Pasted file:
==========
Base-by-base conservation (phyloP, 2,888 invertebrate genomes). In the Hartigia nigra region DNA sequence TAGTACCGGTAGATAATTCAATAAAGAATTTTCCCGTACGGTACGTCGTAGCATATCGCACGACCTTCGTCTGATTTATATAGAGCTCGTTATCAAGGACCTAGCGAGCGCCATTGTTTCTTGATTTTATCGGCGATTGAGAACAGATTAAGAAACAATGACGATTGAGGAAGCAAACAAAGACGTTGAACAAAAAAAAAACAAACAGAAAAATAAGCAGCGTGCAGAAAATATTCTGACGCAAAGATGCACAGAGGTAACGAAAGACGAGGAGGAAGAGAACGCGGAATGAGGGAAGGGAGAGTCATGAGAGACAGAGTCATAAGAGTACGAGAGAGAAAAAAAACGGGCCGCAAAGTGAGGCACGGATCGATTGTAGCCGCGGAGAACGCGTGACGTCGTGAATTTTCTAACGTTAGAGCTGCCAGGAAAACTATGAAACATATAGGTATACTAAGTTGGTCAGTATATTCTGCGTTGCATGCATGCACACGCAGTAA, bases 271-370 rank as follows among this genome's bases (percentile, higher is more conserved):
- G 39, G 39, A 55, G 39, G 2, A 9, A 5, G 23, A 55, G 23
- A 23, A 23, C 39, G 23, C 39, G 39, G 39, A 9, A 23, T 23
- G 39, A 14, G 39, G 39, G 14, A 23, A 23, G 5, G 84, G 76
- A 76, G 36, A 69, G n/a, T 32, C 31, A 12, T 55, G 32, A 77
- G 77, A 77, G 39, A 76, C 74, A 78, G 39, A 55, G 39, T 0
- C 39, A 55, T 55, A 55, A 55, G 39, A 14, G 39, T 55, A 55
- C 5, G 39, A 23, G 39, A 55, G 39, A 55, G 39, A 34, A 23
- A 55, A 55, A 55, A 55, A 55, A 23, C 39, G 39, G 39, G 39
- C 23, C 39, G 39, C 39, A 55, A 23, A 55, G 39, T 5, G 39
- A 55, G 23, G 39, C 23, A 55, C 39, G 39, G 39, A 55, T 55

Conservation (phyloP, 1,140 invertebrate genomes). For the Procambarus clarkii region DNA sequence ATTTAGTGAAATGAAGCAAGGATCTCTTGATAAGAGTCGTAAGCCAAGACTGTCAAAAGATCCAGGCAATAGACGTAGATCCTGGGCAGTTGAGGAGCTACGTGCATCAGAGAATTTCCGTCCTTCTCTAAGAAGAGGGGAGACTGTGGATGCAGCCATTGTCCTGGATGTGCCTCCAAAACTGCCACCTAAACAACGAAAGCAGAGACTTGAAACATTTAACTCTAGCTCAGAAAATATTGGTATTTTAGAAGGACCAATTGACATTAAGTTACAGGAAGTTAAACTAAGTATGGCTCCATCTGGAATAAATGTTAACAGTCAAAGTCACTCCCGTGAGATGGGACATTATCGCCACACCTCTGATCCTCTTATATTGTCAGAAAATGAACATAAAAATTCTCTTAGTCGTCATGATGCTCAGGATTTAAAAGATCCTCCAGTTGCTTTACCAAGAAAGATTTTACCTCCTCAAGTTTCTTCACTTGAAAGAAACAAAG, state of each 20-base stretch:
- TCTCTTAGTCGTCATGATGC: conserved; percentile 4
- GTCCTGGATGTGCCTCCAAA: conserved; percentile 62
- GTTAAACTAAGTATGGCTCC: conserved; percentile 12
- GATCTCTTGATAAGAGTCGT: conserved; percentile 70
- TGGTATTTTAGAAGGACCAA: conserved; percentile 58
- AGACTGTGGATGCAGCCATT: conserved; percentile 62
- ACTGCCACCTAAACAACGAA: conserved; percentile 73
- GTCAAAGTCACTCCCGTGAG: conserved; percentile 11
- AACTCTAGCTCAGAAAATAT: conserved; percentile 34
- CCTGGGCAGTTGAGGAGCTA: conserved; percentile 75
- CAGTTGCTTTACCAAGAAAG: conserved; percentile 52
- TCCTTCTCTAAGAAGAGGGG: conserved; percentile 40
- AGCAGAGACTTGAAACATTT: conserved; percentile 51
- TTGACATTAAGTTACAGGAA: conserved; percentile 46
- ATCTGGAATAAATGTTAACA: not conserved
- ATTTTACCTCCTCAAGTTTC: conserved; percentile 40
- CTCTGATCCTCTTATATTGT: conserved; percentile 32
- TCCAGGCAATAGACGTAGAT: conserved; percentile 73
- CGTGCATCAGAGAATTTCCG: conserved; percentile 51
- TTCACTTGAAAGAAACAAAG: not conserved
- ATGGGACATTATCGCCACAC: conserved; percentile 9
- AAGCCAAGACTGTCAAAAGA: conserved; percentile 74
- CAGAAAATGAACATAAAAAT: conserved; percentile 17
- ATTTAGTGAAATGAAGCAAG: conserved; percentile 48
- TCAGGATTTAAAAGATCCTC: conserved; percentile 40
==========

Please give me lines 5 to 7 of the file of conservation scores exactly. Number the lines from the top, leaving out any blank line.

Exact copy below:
- A 76, G 36, A 69, G n/a, T 32, C 31, A 12, T 55, G 32, A 77
- G 77, A 77, G 39, A 76, C 74, A 78, G 39, A 55, G 39, T 0
- C 39, A 55, T 55, A 55, A 55, G 39, A 14, G 39, T 55, A 55